Mitt Romney on Diversity Visas – Guest Post

By Lianne Holt-Jensen
J.D.Candidate 2014
Seattle University School of Law

On September 17th, 2012, Mitt Romney announced his platform to fix the “broken” immigration system. A part of his plan is to get rid of the diversity visa program in order to bring “families together”. On the surface this sounds like a great idea bringing families together should be a priority. Except that in immigration law, bringing families together is a priority, allowing immediate children, spouses and parents to immigrate to the United States. However, the problem with Mitt Romney’s plan is that family visas tend to be limited.

Family visas apply only to those with family who are United States citizens or legally permanent residents, residing in the United States. Even so, family is limited to a number of preferences. The first preference is for the unmarried sons and daughters of United States citizens; the second is for the spouses and unmarried sons and daughters of legally permanent residents; the third is for the married sons and daughters of United States citizens; and the fourth is the brother and sisters of over-21 United States citizens. Each preference is required to provide proof of relationship with the citizen or resident and subject to a long wait time before they can immigrate. An increase in family visas will most likely improve the process for those already benefitting from the program. These requirements are based on the assumption that there is a legal immediate relative that legally resides in the United States. Whereas, with a diversity visa, any winner can immigrate without having to prove a special skill, without having to pay tuition and without having to prove a legal relationship with a legal resident in America.

Diversity visas are primarily to allow people to emigrate from under-represented regions to the United States. The program allows a selection of 50,000 winners, based on a series of elaborate formulas, to immigrate to the United States annually. The benefit of the diversity visa program is to allow those from countries with low rates of immigration to immigrate, rather than relying on solely family or employment immigration. In most years, Europe and Asia have predominately received the greatest number of diversity visas, however now it is the reverse. Ridding the United States of the diversity visa program will limit the diversity among the immigrants entering the United States. It will also increase the reliance on family and employment visas, which are sometimes even more difficult to receive.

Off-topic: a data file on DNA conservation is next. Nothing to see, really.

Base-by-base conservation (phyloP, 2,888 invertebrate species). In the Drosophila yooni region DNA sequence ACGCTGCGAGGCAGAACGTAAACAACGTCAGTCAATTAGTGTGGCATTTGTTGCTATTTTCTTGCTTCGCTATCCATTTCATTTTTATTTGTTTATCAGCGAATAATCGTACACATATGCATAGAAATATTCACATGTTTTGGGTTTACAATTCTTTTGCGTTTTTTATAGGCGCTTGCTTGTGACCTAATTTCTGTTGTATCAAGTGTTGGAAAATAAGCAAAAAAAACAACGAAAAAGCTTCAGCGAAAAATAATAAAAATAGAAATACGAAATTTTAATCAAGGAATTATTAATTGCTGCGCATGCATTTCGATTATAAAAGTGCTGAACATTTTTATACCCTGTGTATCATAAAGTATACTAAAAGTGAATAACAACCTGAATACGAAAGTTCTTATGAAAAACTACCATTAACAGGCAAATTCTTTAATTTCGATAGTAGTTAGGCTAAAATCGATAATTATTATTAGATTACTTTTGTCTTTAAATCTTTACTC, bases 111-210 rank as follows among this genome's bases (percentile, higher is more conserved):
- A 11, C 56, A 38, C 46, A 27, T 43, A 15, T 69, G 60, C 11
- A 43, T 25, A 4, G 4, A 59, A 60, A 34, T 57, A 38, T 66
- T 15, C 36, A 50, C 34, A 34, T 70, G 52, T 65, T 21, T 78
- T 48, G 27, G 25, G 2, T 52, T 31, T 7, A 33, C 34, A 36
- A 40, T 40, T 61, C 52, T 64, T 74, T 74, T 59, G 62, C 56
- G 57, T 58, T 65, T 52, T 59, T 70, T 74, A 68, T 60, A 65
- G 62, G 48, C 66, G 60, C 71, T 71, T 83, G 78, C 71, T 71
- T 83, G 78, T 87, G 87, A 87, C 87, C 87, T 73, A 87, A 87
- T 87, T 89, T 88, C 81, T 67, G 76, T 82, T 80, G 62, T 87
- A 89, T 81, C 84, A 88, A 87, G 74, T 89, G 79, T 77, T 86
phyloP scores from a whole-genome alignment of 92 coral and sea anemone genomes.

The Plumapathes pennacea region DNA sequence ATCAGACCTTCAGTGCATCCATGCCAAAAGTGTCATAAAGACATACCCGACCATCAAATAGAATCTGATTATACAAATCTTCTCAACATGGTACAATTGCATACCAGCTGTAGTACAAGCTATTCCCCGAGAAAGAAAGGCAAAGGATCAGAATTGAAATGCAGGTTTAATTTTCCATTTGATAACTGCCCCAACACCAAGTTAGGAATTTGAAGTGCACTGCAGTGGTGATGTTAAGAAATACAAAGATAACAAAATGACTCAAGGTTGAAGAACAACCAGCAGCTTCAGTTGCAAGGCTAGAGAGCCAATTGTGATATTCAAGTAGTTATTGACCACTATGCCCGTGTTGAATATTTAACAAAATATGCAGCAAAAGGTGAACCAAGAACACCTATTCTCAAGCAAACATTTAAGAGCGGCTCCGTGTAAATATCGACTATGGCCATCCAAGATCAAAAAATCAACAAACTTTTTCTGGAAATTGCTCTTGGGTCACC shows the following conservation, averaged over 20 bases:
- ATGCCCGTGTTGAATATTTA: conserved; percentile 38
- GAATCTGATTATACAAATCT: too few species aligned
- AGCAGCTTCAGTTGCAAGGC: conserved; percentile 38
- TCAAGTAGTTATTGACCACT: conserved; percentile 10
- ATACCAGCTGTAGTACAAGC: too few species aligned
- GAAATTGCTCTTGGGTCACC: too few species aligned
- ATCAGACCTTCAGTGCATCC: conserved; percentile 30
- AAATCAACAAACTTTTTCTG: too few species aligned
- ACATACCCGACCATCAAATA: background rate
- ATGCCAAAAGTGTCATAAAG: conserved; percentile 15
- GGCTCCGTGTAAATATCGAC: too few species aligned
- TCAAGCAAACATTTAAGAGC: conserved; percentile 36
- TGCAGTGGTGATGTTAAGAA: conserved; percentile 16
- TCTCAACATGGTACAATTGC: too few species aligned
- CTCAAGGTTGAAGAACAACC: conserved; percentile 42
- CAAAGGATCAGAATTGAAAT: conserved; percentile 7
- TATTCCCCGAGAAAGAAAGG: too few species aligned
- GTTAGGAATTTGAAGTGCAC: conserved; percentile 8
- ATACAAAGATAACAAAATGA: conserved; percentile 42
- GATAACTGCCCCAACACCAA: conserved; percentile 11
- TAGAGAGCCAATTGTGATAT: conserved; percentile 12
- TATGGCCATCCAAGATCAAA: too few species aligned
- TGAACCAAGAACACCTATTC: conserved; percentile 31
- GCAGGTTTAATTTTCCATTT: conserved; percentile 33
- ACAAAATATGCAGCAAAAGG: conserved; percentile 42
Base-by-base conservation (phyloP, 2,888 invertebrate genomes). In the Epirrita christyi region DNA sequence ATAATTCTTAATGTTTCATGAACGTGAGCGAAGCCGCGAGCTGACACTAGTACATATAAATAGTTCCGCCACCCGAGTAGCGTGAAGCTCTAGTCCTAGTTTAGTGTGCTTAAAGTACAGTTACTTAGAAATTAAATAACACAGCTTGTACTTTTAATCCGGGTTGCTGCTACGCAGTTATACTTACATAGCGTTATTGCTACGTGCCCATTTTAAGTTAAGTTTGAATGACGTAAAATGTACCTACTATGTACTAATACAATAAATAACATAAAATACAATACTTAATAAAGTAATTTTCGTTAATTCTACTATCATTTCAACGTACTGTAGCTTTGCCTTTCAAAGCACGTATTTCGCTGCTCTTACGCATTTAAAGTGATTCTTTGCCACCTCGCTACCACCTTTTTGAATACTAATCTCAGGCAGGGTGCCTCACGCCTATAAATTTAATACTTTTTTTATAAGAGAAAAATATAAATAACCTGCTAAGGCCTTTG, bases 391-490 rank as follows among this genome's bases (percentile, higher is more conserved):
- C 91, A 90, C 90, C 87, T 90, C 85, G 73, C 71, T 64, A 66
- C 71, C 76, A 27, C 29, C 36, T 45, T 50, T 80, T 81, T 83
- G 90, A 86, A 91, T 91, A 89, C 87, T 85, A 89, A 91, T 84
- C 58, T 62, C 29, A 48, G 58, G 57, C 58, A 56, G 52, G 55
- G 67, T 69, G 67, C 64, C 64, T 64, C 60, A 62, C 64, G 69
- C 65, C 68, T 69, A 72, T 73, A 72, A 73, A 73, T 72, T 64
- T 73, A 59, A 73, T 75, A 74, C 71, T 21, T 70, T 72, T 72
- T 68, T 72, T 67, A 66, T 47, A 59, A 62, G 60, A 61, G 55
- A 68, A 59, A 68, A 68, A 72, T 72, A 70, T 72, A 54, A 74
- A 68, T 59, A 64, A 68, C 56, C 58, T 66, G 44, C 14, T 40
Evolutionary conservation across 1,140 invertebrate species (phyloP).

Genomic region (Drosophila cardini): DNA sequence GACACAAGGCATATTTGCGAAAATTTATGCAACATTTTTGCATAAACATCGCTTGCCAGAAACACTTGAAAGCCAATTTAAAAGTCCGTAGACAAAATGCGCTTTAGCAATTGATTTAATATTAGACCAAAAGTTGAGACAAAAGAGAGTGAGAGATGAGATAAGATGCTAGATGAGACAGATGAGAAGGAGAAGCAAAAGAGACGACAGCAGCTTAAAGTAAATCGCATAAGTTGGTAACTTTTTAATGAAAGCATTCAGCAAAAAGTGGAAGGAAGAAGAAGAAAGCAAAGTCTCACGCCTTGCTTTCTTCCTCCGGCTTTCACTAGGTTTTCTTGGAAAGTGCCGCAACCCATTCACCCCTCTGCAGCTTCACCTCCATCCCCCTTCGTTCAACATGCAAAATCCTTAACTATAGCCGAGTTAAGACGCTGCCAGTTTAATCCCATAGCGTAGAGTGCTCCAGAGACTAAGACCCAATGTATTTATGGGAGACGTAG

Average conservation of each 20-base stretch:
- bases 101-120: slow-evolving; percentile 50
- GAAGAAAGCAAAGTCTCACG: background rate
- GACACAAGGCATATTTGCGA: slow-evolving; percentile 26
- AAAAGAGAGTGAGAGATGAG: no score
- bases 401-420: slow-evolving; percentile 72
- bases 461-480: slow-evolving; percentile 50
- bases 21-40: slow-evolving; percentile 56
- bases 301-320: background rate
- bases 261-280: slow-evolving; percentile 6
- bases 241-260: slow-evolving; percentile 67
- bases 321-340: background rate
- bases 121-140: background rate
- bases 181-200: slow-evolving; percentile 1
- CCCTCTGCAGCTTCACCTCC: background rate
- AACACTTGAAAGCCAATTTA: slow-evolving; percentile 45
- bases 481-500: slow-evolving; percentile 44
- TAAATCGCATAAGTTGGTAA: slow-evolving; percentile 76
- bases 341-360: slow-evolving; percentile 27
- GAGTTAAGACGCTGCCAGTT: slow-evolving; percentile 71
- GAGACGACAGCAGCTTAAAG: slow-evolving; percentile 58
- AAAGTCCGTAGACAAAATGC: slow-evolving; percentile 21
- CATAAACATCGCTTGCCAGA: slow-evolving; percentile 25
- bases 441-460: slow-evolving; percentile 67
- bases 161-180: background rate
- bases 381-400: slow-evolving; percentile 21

Though it sounds like a great idea to bring families together, these are still subject to limitations in immigration law. By getting rid of the diversity visa program, there will be less available options to those who want to immigrate to the United States.

Disclaimer: Guests posts do not necessarily express the viewpoint of the Law Office of Andre Olivie. Guests posts and blog posts are meant for general informational purposes only and not meant to be taken as legal-advice. Speak with an immigration attorney about legal advice specific to your situation.